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The Business Development Bank of Canada (BDC)

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Step 1 - Assessment If you're just starting out, the Online Small Business Workshop from the Canada Business Service Centres (CBSC) is a one-stop introduction to starting a business. * Their Forty Concepts for a Small Business can help you explore and develop your business ideas and even evaluate their business potential. * Their Business Startup Assistant provides another method of finding information: you choose your province and topic, and it finds appropriate links, online tools, and articles. * This Feasibility Checklist for Starting a Small Business, presented in a Yes/No format, is an excellent overview of the process and provides much food for thought. Finding the answers will take time, but will help your planning greatly. * Read BDC's short articles on The low-down on a great start-up and BDC Perspective: The essential ins for starting out. * Find out what others have said about becoming an entrepreneur. Will it be profitable? You may have great ideas and talent, but you should do a quick check of how much it will cost to set up your business and when you can expect it to make a profit (your breakeven point). This start-up costs calculator can help. * At this point, it's fine to estimate your expenses. For inspiration, check out these example business plans (See Step 2 to find out more about business plans). Explore ideas * The guide to Government of Canada services and support for small business offers the tools entrepreneurs need to prosper in the new economy. * Find out how you could look for windows of opportunity, consult BDC's article Turning your idea into a succesful business. * Is your idea original? Search over 1,400,000 patents from the last 75 years in the Canadian Patents Database. * These online business magazines have articles that are particularly useful for start-ups: o Profitguide.com, from Profit Magazine, especially their startups section; o CanadaOne Magazine, with searchable articles at the bottom of the page; o Entrepreneur.com, especially their start-up section; o StartupJournal from The Wall Street Journal; Step 2 - Your business plan Your business plan is the most important document you will prepare: it says who you are, describes your business, and shows how you will be profitable. BDC's article "Pull together an effective business plan" provides a brief outline of the key elements of a plan. A properly formulated plan can help you gain confidence with lenders, investors and shareholders. Other useful links: * BDC offers a free business plan template. * CBSC (Canadian Business Service Centres) has good example plans that are province- and industry-specific (follow the links to the left); they also offer a brief Business Plan Guide. * If accounting isn't one of your strengths, an accountant may be able to help you with your business plan. See this article on choosing one. * Check out these two guides: Writing an Effective Business Plan and Introduction to Business Plans. * See CBSC's Session 4 for information about preparing a cash flow forecast. Marketing Marketing is an important section of your business plan, and will require some research on your part. For a general introduction to marketing concepts, try CBSC's Session 2; you can also check out their guide to market research or consult BDC's article Tried-and-true market research techniques. * If your business will rely heavily on marketing, you may want to create a separate marketing plan. * Looking for statistics? Statistics Canada can help, or see Strategis' Researching Markets list for other sources. (Many firms hire consultants to do this work - for example, BDC Consulting offers such a service for a fee.) * If you live near a CBSC, you can drop in and use their reference library (or call; many centres can offer search assistance for a fee). * If you're thinking of exporting, you should check out the Interactive Export Planner from exportsource.ca. Step 3 - Starting up Here is an overview of the steps you will need to take: Decide on the form your business will take There are four different types of businesses in Canada (see this article for their different advantages): 1. Sole proprietorships - Simplest form of business, which offers relatively low start-up costs and few regulations, but where you are personally responsible and all debts and obligations. 2. Partnerships - Each partner shares the profits and obligations; requires a partners/shareholders agreement. 3. Corporations - A legal entity, entailing more regulations, higher startup costs, and higher taxes, but where shareholders have limited responsibility for the debts and obligations of the company. 4. Co-operatives - A corporation controlled by its members. Choose a business name * This may prove more difficult than you'd expect: your name must be accurate, catchy and, most importantly, available. Finding the right name can almost be a science - there are even companies who specialize in this. Here is a brief article on choosing the right name. * Your business name may already be taken, so try to think of a few names. When you register your company (see below), normally a search is done; finding a unique name may be extremely difficult or as simple as adding your initials or rearranging the words slightly. * If you will be operating under your own name (for example, as a consultant) and using your personal bank account, you do not need to register your company or choose a name, but if you earn more than $30,000 a year, you will need to apply for a GST number (normally part of registration). Look into hiring business professionals Although you can do much of the work yourself, at some point you may want to use the expert advice and experience of an accountant to help with your business plan, tax and fiscal issues, and a lawyer for incorporation or shareholders' agreements. * To find a lawyer, you can try your region's Law Society. * For an accountant, try CGA Canada or CMA Canada's list of provincial associations. * BDC Consulting can help you, for a fee, with the entire business planning process. * See this article on choosing business professionals, which also explains the different types of accountants. Register your business (and get a business number) * The registration process varies slightly in each province. * If you are incorporating, you must decide whether to incorporate provincially (if you plan to do most of your business within your province) or federally (good for protecting your company name Canada-wide). * You may be able to incorporate federally online; here is an overview of the process. * Your Business Number (BN) will help you file your taxes, among other things. You can apply for one online. (Depending on your province, you may be able to register for provincial programs at the same time.) * If you need to protect your ideas read this article by BDC. As well, look into patents (for your inventions), trademarks (words, symbols, designs) or copyrights (created works). The Canadian Intellectual Property Office offers more inforomation and several searchable databases. Try the Trade-mark database tutorial for guidance and advice on how to search their database. Set up shop * If you are renting space, you will have to sign a commercial lease. (Do not forget to secure financing before signing a lease. Find out more about financing in Step 4.) You may want to consult your lawyer, but here is an overview of common issues. * Depending on your industry, business incubator possibilities may exist, where you can find office space and access to experienced business professionals, investors, and other specialists all under one roof. * Find out more about business incubators and angels by reading this article. * If you need to buy equipment, try Strategis' lease or buy calculator to compare the costs. * You will need insurance to protect your investments. Most banks will suggest an insurance broker, but it can pay to shop around yourself. * Success story: Getting creative with your business - read this article. Step 4 - Financing With your business plan in hand, and your business set up legally, you can start looking for financing. These links can help you get started: * Read BDC's Start-up financing sources article, or check out this article on Demystifying your banker for an idea of what bankers look for and how to increase your chances of getting a loan. * Look into BDC's financing package designed especially for new businesses. * For a quick overview, see this CBSC article. * To understand more about what you need to finance, try CBSC's Session 3. * For an all-in-one site on financing your business, try Strategis's Sources of financing. The most common sources include: * Financial Institutions - loans from your current bank or other institution. You don't have to restrict yourself to only one source - in fact, it can be to your advantage to diversify. * Personal investment - cash or assets that you invest yourself (normally a condition to obtaining a loan). * "Love money"- loans from family or friends, to be paid back when your business is profitable. * Investors - most investors look for knowledge-based businesses with high growth and profit potential; investors include venture capitalists such as BDC and angels. Read a venture capital success story. * Government grants/subsidies - look into these, although be aware that most have very specific eligibility requirements. Tips: * It pays to compare what different banks offer, but be sure to look at the whole package (collateral required, conditions, repayment schedules), not just the interest rate. * Strategis' financial charges calculator can help you compare the monthly cost of business accounts from major banks. * Want to know how banks make their decisions? Check out BDC's article Demystify your banker or CBSC's brief guide to lending criteria. * You may want to check out your personal credit situation according to Equifax or Dun & Bradstreet. Step 5 - First year Growing your business Day-to-day operations will take up a great deal of your time, but as the owner of a small business, you must also have to manage your company's growth. Here are some tools that can help: * Strategis' comprehensive Steps to Competitiveness is a great place to start, as it covers all the basics of managing a service business, together with information, links and self-diagnostic tools. * To find out how you're doing in comparison to others in your industry, you'll want to use financial ratios (for more info, read this article). Check out Strategis' Performance Plus site and try BDC's financial ratio calculator. For information on other businesses, you may want to try Dun & Bradstreet reports. * Looking for a consultant? BDC Consulting has over 500 across Canada covering virtually all business domains; as well, check out the Canadian Management Network. * Looking for a mentor? You may consider investing in BDC's Management Coaching program or using online resources such as e-mentoring.com or mentors.ca. * Looking for government programs? Try searching CBSC's Business Information System (BIS). Employees As your company grows, you may need to hire employees. For an introduction to your obligations as an employer, try CBSC's Becoming an Employer. For an overview of the human management processes, try this online toolkit. * You can calculate payroll deductions with this tool. * Check out this BDC article on recruiting. * If you want to post a job, try the Canada-wide job bank offered by HRDC, or private firms such as monster.ca, workopolis.com, jobboom.com, jobshark.ca or CareerBeacon.com. * Human Resources Management Canada is a government site with an excellent information bank and info about assistance programs. * Why not hire a student? Career Edge is a national program of student internships, offering significant subsidies. * If you need a complete and customized HR plan (for example, to handle rapid growth), check out BDC Consulting's HR Management solution. Perfect your e-business strategy If you have a business, you should consider creating a website. But a website can be one simple page with your contact information, or a secure commerce-enabled database-driven site. Here are some tools that can help you explore e-business. * BDC's online e-business diagnostic tools can help answer 2 important preliminary questions: Are you ready for e-business? Is e-business relevant to your line of business? * BDC's e-business solution can help you plan a complete e-business strategy. * For a quick introduction, read this article which offers a more in-depth look at e-commerce. * Try this article about e-commerce and exporting, or this article for more on building a website that means business. Join a business association * Networking is an essential part of successful entrepreneurship. There are many different types from the general Canadian Chamber of Commerce or Canadian Federation of Independent Business to more specific ones such as the Canadian Technology Network. * You will probably want to check out your local business associations, too - your municipality may have a list online BDC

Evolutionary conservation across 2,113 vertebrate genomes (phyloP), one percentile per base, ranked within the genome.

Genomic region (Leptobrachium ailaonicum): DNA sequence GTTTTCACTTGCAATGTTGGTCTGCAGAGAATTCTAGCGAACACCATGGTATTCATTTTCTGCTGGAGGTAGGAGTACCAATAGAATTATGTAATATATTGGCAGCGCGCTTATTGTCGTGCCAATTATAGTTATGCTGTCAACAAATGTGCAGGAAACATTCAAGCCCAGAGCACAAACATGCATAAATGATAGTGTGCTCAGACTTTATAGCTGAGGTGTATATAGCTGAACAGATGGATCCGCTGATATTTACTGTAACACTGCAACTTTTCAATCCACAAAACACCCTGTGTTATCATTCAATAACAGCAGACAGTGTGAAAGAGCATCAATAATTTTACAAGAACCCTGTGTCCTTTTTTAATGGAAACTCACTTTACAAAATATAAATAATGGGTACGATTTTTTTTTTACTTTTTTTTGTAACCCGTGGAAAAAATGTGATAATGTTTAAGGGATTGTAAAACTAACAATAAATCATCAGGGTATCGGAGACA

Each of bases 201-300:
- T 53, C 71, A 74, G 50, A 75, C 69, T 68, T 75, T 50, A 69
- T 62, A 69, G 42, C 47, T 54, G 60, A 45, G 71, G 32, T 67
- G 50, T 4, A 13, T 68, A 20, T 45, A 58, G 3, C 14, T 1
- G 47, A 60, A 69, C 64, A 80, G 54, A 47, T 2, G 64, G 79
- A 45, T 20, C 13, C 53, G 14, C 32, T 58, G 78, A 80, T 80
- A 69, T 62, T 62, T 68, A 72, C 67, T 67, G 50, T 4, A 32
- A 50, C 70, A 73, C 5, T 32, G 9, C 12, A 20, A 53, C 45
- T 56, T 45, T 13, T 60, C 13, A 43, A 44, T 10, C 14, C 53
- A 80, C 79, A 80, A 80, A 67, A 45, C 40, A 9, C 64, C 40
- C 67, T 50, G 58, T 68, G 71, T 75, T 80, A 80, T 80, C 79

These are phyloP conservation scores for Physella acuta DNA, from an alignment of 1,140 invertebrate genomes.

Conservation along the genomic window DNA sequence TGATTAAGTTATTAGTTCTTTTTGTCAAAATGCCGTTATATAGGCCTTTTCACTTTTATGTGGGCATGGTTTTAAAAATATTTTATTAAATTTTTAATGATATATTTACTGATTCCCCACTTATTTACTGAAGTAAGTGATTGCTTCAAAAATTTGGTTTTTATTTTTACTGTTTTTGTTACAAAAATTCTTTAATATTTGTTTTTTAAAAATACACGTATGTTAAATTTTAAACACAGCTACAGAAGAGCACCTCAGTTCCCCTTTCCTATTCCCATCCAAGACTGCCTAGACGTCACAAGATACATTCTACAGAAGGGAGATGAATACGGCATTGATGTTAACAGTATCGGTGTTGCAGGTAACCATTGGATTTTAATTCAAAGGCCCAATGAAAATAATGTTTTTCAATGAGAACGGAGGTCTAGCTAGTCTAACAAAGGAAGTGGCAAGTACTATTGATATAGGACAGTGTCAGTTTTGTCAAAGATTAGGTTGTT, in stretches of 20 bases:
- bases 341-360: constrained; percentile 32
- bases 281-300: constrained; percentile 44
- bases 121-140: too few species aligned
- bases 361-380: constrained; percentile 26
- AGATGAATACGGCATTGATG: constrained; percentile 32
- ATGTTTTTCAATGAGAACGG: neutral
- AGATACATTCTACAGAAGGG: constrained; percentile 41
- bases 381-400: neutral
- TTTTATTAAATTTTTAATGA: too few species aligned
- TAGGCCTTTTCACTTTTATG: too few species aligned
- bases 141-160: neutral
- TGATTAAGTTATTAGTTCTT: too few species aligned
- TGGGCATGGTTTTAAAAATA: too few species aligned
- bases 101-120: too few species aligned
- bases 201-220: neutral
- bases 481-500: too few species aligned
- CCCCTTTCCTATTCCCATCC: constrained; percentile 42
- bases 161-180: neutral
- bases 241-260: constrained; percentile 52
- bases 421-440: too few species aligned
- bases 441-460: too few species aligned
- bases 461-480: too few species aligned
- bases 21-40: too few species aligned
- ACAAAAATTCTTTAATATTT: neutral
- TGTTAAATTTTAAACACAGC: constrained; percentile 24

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The Business Development Bank of Canada (BDC)